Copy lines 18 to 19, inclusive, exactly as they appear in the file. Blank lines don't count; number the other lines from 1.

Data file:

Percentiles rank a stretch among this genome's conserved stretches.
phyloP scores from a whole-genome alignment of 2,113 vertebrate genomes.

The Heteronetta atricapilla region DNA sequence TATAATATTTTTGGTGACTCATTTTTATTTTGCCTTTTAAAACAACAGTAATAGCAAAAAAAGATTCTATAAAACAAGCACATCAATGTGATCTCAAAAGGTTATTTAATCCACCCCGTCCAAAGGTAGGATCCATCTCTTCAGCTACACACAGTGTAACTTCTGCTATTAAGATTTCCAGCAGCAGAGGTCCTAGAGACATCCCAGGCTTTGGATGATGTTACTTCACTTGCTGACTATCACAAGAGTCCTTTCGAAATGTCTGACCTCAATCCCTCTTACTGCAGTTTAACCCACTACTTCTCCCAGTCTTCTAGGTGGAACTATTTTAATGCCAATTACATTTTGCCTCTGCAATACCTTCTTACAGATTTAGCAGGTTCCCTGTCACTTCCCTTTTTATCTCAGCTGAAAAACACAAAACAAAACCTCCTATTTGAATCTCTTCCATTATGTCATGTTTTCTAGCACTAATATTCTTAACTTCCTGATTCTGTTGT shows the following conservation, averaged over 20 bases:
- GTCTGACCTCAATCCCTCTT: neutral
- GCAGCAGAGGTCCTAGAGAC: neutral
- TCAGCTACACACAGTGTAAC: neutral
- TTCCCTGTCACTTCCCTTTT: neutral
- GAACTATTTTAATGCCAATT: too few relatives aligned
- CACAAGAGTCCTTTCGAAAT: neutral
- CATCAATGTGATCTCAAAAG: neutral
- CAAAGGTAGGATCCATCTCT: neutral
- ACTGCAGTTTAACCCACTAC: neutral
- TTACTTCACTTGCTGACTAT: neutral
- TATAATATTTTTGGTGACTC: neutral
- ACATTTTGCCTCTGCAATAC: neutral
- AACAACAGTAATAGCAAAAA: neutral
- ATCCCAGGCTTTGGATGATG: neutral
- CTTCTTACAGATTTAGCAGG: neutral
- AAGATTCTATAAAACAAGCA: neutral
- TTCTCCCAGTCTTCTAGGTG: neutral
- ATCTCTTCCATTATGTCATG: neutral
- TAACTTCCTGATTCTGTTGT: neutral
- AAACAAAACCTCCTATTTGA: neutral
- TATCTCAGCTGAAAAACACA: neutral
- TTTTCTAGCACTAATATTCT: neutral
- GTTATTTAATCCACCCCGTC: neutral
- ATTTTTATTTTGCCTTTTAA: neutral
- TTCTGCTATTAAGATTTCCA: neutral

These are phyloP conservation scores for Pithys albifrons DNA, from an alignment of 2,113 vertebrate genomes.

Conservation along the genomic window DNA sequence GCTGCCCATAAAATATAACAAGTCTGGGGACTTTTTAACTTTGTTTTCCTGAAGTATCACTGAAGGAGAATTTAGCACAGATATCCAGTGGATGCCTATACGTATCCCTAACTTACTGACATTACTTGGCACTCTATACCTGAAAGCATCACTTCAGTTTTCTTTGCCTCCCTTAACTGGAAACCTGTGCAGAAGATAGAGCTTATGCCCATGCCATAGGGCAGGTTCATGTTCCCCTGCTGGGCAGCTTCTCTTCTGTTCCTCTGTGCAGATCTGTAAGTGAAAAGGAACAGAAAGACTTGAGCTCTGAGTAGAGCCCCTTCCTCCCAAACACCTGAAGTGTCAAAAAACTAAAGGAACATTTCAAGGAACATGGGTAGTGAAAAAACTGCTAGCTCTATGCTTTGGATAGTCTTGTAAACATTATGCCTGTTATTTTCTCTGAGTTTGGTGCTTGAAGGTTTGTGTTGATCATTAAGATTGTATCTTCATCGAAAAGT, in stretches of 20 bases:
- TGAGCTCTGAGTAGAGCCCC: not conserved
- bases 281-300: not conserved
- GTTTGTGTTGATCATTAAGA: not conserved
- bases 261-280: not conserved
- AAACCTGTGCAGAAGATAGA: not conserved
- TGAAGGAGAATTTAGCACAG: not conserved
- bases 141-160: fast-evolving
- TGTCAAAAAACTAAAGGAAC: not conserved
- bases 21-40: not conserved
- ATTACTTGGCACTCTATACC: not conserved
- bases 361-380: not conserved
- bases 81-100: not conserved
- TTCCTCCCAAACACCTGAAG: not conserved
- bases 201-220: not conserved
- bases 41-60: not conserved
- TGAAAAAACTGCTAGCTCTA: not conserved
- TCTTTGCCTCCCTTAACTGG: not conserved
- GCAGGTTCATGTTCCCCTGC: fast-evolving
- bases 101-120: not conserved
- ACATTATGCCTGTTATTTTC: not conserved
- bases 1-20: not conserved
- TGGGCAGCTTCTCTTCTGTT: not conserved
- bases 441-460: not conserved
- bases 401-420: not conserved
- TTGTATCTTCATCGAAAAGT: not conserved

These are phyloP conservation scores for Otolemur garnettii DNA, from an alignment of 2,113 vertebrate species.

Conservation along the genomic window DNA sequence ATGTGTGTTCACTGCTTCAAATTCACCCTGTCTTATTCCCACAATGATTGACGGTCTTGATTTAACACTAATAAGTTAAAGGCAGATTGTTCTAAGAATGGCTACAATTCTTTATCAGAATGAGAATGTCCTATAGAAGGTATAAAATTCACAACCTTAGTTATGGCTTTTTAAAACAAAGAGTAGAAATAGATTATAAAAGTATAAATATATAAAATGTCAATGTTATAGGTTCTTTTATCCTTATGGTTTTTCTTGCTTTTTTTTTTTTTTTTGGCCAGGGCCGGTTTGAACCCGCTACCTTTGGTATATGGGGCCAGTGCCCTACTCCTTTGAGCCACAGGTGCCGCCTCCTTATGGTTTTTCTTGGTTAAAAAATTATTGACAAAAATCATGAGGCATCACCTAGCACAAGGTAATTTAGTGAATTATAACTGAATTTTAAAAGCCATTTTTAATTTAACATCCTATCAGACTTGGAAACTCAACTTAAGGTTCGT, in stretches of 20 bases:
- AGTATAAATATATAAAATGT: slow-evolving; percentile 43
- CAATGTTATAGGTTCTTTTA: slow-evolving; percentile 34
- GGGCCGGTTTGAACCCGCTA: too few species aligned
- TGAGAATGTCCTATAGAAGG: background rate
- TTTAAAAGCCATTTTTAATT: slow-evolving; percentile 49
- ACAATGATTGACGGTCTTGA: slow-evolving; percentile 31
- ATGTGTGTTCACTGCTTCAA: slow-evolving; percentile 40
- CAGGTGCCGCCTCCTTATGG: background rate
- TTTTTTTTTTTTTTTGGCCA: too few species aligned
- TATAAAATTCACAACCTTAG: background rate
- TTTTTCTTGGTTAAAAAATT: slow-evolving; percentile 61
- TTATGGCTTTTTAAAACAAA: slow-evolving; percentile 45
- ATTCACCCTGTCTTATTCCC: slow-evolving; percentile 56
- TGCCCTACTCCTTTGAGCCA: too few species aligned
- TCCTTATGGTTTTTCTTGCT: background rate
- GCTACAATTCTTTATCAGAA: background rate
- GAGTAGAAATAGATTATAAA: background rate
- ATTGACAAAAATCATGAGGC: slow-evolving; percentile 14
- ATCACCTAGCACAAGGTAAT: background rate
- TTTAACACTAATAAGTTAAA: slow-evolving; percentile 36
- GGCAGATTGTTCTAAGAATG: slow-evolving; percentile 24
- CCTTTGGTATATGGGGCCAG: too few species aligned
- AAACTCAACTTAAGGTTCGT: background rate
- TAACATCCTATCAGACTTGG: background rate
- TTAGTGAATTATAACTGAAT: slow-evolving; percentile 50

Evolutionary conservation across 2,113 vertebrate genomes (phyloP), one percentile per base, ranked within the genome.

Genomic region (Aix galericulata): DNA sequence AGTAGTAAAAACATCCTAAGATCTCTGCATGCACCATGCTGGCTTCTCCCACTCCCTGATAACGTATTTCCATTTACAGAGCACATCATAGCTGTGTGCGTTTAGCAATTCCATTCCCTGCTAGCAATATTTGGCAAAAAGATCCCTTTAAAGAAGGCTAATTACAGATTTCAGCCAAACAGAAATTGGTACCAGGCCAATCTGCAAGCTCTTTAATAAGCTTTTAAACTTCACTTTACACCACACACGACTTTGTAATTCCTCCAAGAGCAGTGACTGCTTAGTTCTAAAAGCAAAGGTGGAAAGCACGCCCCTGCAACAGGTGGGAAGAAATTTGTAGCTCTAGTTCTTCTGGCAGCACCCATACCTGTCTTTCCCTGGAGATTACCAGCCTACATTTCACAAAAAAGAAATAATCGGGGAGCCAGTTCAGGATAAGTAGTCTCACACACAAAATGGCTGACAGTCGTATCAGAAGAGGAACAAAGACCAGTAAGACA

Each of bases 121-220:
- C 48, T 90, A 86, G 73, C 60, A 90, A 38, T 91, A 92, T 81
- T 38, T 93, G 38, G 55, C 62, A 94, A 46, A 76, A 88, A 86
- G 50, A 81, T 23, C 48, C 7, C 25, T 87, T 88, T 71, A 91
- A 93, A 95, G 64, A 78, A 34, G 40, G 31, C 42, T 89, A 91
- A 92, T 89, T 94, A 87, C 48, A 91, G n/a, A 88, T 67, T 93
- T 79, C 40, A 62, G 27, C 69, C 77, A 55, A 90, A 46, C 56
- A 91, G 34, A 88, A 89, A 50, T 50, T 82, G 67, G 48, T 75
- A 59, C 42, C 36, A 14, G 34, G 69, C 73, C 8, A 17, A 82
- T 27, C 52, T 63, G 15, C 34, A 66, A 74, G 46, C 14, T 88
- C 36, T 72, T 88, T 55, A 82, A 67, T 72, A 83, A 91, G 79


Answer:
- CTTCTTACAGATTTAGCAGG: neutral
- AAGATTCTATAAAACAAGCA: neutral